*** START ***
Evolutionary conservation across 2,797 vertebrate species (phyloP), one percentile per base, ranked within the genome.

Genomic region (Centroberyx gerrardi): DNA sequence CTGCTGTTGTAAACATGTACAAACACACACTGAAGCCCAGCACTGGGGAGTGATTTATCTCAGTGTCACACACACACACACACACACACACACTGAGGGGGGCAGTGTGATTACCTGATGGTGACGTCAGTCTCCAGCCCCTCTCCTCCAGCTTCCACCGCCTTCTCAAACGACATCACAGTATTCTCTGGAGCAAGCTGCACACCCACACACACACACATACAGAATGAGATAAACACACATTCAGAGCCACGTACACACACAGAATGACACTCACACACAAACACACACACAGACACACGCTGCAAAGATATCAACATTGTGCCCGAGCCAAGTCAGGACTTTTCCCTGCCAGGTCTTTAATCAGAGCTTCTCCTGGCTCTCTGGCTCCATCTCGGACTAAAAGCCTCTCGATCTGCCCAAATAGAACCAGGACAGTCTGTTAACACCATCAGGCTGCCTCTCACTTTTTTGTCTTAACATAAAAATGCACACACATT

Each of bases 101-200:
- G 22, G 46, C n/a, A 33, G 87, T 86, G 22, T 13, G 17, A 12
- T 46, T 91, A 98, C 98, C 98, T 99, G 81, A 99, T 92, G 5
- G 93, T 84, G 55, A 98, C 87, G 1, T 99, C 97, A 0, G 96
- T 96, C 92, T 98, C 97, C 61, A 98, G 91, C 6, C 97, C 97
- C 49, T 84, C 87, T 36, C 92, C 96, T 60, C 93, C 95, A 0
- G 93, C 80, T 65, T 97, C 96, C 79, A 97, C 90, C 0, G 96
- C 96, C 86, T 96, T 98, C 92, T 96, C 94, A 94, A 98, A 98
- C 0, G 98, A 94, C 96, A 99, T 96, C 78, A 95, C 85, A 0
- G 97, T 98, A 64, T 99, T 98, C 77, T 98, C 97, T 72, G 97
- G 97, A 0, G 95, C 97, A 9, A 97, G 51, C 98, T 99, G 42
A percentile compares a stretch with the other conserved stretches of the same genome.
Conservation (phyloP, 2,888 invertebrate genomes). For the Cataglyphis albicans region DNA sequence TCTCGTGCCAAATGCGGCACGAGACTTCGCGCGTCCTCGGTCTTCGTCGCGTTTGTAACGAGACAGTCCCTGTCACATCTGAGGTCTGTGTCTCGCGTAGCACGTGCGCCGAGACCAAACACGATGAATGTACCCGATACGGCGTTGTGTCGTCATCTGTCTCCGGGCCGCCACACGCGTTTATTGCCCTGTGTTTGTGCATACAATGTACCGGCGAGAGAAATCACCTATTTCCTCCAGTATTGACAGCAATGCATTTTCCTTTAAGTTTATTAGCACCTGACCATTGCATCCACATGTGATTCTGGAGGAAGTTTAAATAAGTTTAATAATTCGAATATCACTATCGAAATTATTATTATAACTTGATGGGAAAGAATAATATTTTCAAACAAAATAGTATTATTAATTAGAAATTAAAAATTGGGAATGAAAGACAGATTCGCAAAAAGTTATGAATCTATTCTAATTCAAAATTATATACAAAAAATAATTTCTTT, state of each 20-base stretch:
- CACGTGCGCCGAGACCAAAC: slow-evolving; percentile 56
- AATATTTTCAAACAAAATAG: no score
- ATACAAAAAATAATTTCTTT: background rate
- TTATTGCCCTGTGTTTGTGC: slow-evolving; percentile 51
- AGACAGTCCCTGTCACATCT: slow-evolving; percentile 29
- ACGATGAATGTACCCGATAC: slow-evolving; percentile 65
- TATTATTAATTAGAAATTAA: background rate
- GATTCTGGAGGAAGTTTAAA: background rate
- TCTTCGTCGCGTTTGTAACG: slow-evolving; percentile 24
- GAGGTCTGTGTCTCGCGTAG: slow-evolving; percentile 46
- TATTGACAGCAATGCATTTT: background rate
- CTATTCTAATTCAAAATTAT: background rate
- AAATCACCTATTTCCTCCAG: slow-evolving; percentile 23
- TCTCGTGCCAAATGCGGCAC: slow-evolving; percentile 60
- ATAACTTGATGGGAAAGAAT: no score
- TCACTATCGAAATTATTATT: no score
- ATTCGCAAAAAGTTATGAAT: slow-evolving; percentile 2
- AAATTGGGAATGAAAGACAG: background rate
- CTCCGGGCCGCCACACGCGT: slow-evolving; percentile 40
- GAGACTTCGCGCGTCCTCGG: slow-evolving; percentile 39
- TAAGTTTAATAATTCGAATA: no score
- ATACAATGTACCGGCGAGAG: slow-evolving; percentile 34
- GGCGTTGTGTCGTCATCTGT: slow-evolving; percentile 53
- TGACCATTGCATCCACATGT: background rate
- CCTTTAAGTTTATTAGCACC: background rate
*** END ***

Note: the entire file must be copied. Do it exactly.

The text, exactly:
Evolutionary conservation across 2,797 vertebrate species (phyloP), one percentile per base, ranked within the genome.

Genomic region (Centroberyx gerrardi): DNA sequence CTGCTGTTGTAAACATGTACAAACACACACTGAAGCCCAGCACTGGGGAGTGATTTATCTCAGTGTCACACACACACACACACACACACACACTGAGGGGGGCAGTGTGATTACCTGATGGTGACGTCAGTCTCCAGCCCCTCTCCTCCAGCTTCCACCGCCTTCTCAAACGACATCACAGTATTCTCTGGAGCAAGCTGCACACCCACACACACACACATACAGAATGAGATAAACACACATTCAGAGCCACGTACACACACAGAATGACACTCACACACAAACACACACACAGACACACGCTGCAAAGATATCAACATTGTGCCCGAGCCAAGTCAGGACTTTTCCCTGCCAGGTCTTTAATCAGAGCTTCTCCTGGCTCTCTGGCTCCATCTCGGACTAAAAGCCTCTCGATCTGCCCAAATAGAACCAGGACAGTCTGTTAACACCATCAGGCTGCCTCTCACTTTTTTGTCTTAACATAAAAATGCACACACATT

Each of bases 101-200:
- G 22, G 46, C n/a, A 33, G 87, T 86, G 22, T 13, G 17, A 12
- T 46, T 91, A 98, C 98, C 98, T 99, G 81, A 99, T 92, G 5
- G 93, T 84, G 55, A 98, C 87, G 1, T 99, C 97, A 0, G 96
- T 96, C 92, T 98, C 97, C 61, A 98, G 91, C 6, C 97, C 97
- C 49, T 84, C 87, T 36, C 92, C 96, T 60, C 93, C 95, A 0
- G 93, C 80, T 65, T 97, C 96, C 79, A 97, C 90, C 0, G 96
- C 96, C 86, T 96, T 98, C 92, T 96, C 94, A 94, A 98, A 98
- C 0, G 98, A 94, C 96, A 99, T 96, C 78, A 95, C 85, A 0
- G 97, T 98, A 64, T 99, T 98, C 77, T 98, C 97, T 72, G 97
- G 97, A 0, G 95, C 97, A 9, A 97, G 51, C 98, T 99, G 42
A percentile compares a stretch with the other conserved stretches of the same genome.
Conservation (phyloP, 2,888 invertebrate genomes). For the Cataglyphis albicans region DNA sequence TCTCGTGCCAAATGCGGCACGAGACTTCGCGCGTCCTCGGTCTTCGTCGCGTTTGTAACGAGACAGTCCCTGTCACATCTGAGGTCTGTGTCTCGCGTAGCACGTGCGCCGAGACCAAACACGATGAATGTACCCGATACGGCGTTGTGTCGTCATCTGTCTCCGGGCCGCCACACGCGTTTATTGCCCTGTGTTTGTGCATACAATGTACCGGCGAGAGAAATCACCTATTTCCTCCAGTATTGACAGCAATGCATTTTCCTTTAAGTTTATTAGCACCTGACCATTGCATCCACATGTGATTCTGGAGGAAGTTTAAATAAGTTTAATAATTCGAATATCACTATCGAAATTATTATTATAACTTGATGGGAAAGAATAATATTTTCAAACAAAATAGTATTATTAATTAGAAATTAAAAATTGGGAATGAAAGACAGATTCGCAAAAAGTTATGAATCTATTCTAATTCAAAATTATATACAAAAAATAATTTCTTT, state of each 20-base stretch:
- CACGTGCGCCGAGACCAAAC: slow-evolving; percentile 56
- AATATTTTCAAACAAAATAG: no score
- ATACAAAAAATAATTTCTTT: background rate
- TTATTGCCCTGTGTTTGTGC: slow-evolving; percentile 51
- AGACAGTCCCTGTCACATCT: slow-evolving; percentile 29
- ACGATGAATGTACCCGATAC: slow-evolving; percentile 65
- TATTATTAATTAGAAATTAA: background rate
- GATTCTGGAGGAAGTTTAAA: background rate
- TCTTCGTCGCGTTTGTAACG: slow-evolving; percentile 24
- GAGGTCTGTGTCTCGCGTAG: slow-evolving; percentile 46
- TATTGACAGCAATGCATTTT: background rate
- CTATTCTAATTCAAAATTAT: background rate
- AAATCACCTATTTCCTCCAG: slow-evolving; percentile 23
- TCTCGTGCCAAATGCGGCAC: slow-evolving; percentile 60
- ATAACTTGATGGGAAAGAAT: no score
- TCACTATCGAAATTATTATT: no score
- ATTCGCAAAAAGTTATGAAT: slow-evolving; percentile 2
- AAATTGGGAATGAAAGACAG: background rate
- CTCCGGGCCGCCACACGCGT: slow-evolving; percentile 40
- GAGACTTCGCGCGTCCTCGG: slow-evolving; percentile 39
- TAAGTTTAATAATTCGAATA: no score
- ATACAATGTACCGGCGAGAG: slow-evolving; percentile 34
- GGCGTTGTGTCGTCATCTGT: slow-evolving; percentile 53
- TGACCATTGCATCCACATGT: background rate
- CCTTTAAGTTTATTAGCACC: background rate